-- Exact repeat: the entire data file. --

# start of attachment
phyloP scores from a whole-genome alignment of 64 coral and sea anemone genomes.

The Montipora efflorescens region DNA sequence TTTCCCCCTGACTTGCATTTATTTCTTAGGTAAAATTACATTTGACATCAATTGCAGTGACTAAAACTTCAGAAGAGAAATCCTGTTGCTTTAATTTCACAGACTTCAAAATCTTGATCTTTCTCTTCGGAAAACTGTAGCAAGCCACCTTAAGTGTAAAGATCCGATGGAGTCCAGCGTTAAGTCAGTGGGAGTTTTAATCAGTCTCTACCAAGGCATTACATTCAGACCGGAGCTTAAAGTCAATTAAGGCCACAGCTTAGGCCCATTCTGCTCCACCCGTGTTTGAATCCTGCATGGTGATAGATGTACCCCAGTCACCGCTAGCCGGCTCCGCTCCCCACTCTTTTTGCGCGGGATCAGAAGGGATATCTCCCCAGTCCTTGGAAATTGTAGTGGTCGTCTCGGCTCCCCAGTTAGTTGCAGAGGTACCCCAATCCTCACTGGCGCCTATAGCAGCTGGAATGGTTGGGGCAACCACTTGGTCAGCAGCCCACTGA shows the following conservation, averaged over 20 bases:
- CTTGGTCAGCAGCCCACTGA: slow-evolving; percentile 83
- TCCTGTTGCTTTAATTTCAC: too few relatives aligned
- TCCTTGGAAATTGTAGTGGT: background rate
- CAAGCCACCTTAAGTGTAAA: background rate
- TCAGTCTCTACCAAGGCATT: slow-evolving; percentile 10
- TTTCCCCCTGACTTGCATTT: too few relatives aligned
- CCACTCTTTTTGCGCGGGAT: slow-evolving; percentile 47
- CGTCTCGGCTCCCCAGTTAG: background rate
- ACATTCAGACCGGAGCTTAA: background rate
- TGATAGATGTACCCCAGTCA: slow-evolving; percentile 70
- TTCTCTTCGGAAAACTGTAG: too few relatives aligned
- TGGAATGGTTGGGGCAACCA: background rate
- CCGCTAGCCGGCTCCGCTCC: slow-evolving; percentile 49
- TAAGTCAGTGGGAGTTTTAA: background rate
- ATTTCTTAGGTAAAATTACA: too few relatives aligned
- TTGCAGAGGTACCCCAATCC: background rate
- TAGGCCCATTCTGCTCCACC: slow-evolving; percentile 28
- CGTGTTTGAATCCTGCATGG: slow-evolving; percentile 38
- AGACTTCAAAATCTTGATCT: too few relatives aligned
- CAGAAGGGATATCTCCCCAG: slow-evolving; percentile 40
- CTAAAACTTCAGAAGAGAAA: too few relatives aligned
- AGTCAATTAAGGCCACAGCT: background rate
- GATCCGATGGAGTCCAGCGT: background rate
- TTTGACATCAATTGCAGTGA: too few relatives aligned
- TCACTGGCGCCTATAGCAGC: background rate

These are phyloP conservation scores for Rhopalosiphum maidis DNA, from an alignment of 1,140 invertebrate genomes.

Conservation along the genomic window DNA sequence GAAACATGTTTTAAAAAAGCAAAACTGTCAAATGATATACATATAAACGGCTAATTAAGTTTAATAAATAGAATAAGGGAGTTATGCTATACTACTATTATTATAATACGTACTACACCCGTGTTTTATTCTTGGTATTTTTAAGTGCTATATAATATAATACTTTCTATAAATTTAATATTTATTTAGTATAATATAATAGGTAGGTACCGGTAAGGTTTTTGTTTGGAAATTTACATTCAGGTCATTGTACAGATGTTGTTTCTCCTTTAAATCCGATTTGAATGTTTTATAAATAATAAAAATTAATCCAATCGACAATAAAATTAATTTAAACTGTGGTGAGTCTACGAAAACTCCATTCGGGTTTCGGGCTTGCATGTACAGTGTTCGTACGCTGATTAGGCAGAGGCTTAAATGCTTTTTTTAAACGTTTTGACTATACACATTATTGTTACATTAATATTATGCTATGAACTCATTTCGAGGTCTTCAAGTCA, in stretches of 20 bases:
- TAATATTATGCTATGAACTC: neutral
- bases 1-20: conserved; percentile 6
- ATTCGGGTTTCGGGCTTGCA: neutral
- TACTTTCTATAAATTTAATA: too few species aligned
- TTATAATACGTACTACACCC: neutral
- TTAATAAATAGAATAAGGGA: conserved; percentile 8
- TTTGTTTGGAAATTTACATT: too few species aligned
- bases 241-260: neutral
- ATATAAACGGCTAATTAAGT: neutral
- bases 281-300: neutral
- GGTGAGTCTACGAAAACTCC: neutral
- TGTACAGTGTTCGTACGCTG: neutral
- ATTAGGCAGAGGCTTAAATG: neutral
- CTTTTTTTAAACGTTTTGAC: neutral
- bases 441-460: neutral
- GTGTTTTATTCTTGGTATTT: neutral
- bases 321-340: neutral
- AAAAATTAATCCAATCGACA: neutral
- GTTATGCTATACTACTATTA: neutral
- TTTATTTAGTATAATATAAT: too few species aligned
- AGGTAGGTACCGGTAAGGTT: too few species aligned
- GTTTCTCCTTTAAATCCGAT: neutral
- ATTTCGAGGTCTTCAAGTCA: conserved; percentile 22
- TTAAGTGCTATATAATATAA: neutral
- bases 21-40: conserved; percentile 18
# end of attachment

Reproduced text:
phyloP scores from a whole-genome alignment of 64 coral and sea anemone genomes.

The Montipora efflorescens region DNA sequence TTTCCCCCTGACTTGCATTTATTTCTTAGGTAAAATTACATTTGACATCAATTGCAGTGACTAAAACTTCAGAAGAGAAATCCTGTTGCTTTAATTTCACAGACTTCAAAATCTTGATCTTTCTCTTCGGAAAACTGTAGCAAGCCACCTTAAGTGTAAAGATCCGATGGAGTCCAGCGTTAAGTCAGTGGGAGTTTTAATCAGTCTCTACCAAGGCATTACATTCAGACCGGAGCTTAAAGTCAATTAAGGCCACAGCTTAGGCCCATTCTGCTCCACCCGTGTTTGAATCCTGCATGGTGATAGATGTACCCCAGTCACCGCTAGCCGGCTCCGCTCCCCACTCTTTTTGCGCGGGATCAGAAGGGATATCTCCCCAGTCCTTGGAAATTGTAGTGGTCGTCTCGGCTCCCCAGTTAGTTGCAGAGGTACCCCAATCCTCACTGGCGCCTATAGCAGCTGGAATGGTTGGGGCAACCACTTGGTCAGCAGCCCACTGA shows the following conservation, averaged over 20 bases:
- CTTGGTCAGCAGCCCACTGA: slow-evolving; percentile 83
- TCCTGTTGCTTTAATTTCAC: too few relatives aligned
- TCCTTGGAAATTGTAGTGGT: background rate
- CAAGCCACCTTAAGTGTAAA: background rate
- TCAGTCTCTACCAAGGCATT: slow-evolving; percentile 10
- TTTCCCCCTGACTTGCATTT: too few relatives aligned
- CCACTCTTTTTGCGCGGGAT: slow-evolving; percentile 47
- CGTCTCGGCTCCCCAGTTAG: background rate
- ACATTCAGACCGGAGCTTAA: background rate
- TGATAGATGTACCCCAGTCA: slow-evolving; percentile 70
- TTCTCTTCGGAAAACTGTAG: too few relatives aligned
- TGGAATGGTTGGGGCAACCA: background rate
- CCGCTAGCCGGCTCCGCTCC: slow-evolving; percentile 49
- TAAGTCAGTGGGAGTTTTAA: background rate
- ATTTCTTAGGTAAAATTACA: too few relatives aligned
- TTGCAGAGGTACCCCAATCC: background rate
- TAGGCCCATTCTGCTCCACC: slow-evolving; percentile 28
- CGTGTTTGAATCCTGCATGG: slow-evolving; percentile 38
- AGACTTCAAAATCTTGATCT: too few relatives aligned
- CAGAAGGGATATCTCCCCAG: slow-evolving; percentile 40
- CTAAAACTTCAGAAGAGAAA: too few relatives aligned
- AGTCAATTAAGGCCACAGCT: background rate
- GATCCGATGGAGTCCAGCGT: background rate
- TTTGACATCAATTGCAGTGA: too few relatives aligned
- TCACTGGCGCCTATAGCAGC: background rate

These are phyloP conservation scores for Rhopalosiphum maidis DNA, from an alignment of 1,140 invertebrate genomes.

Conservation along the genomic window DNA sequence GAAACATGTTTTAAAAAAGCAAAACTGTCAAATGATATACATATAAACGGCTAATTAAGTTTAATAAATAGAATAAGGGAGTTATGCTATACTACTATTATTATAATACGTACTACACCCGTGTTTTATTCTTGGTATTTTTAAGTGCTATATAATATAATACTTTCTATAAATTTAATATTTATTTAGTATAATATAATAGGTAGGTACCGGTAAGGTTTTTGTTTGGAAATTTACATTCAGGTCATTGTACAGATGTTGTTTCTCCTTTAAATCCGATTTGAATGTTTTATAAATAATAAAAATTAATCCAATCGACAATAAAATTAATTTAAACTGTGGTGAGTCTACGAAAACTCCATTCGGGTTTCGGGCTTGCATGTACAGTGTTCGTACGCTGATTAGGCAGAGGCTTAAATGCTTTTTTTAAACGTTTTGACTATACACATTATTGTTACATTAATATTATGCTATGAACTCATTTCGAGGTCTTCAAGTCA, in stretches of 20 bases:
- TAATATTATGCTATGAACTC: neutral
- bases 1-20: conserved; percentile 6
- ATTCGGGTTTCGGGCTTGCA: neutral
- TACTTTCTATAAATTTAATA: too few species aligned
- TTATAATACGTACTACACCC: neutral
- TTAATAAATAGAATAAGGGA: conserved; percentile 8
- TTTGTTTGGAAATTTACATT: too few species aligned
- bases 241-260: neutral
- ATATAAACGGCTAATTAAGT: neutral
- bases 281-300: neutral
- GGTGAGTCTACGAAAACTCC: neutral
- TGTACAGTGTTCGTACGCTG: neutral
- ATTAGGCAGAGGCTTAAATG: neutral
- CTTTTTTTAAACGTTTTGAC: neutral
- bases 441-460: neutral
- GTGTTTTATTCTTGGTATTT: neutral
- bases 321-340: neutral
- AAAAATTAATCCAATCGACA: neutral
- GTTATGCTATACTACTATTA: neutral
- TTTATTTAGTATAATATAAT: too few species aligned
- AGGTAGGTACCGGTAAGGTT: too few species aligned
- GTTTCTCCTTTAAATCCGAT: neutral
- ATTTCGAGGTCTTCAAGTCA: conserved; percentile 22
- TTAAGTGCTATATAATATAA: neutral
- bases 21-40: conserved; percentile 18